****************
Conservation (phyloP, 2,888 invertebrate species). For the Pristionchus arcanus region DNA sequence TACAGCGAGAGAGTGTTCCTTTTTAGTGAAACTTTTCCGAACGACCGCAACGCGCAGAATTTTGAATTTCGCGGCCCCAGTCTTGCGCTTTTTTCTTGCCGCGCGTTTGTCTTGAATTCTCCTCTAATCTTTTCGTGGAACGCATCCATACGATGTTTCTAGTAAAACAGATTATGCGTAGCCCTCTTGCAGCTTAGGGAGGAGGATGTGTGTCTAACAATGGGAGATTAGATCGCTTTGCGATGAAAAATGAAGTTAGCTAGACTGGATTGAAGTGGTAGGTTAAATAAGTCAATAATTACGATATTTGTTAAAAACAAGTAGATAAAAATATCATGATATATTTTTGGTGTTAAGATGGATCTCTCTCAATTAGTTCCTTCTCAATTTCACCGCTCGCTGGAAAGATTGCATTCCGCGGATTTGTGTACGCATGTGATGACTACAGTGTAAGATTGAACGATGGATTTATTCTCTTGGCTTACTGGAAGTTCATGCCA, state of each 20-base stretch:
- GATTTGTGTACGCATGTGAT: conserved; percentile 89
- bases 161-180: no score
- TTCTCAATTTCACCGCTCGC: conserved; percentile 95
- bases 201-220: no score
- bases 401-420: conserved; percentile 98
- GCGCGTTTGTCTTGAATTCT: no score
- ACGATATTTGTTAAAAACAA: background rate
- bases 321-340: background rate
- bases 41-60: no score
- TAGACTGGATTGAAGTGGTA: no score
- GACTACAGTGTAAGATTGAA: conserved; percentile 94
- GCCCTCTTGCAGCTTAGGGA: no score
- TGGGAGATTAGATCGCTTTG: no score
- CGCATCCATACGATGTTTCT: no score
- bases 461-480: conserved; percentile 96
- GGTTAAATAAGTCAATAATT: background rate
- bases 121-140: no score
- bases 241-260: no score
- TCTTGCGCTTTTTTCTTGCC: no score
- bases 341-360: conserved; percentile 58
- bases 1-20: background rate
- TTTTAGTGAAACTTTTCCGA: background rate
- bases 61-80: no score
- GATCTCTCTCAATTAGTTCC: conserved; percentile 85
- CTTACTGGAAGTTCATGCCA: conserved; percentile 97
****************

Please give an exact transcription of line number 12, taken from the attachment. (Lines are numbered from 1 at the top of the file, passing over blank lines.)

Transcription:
- GACTACAGTGTAAGATTGAA: conserved; percentile 94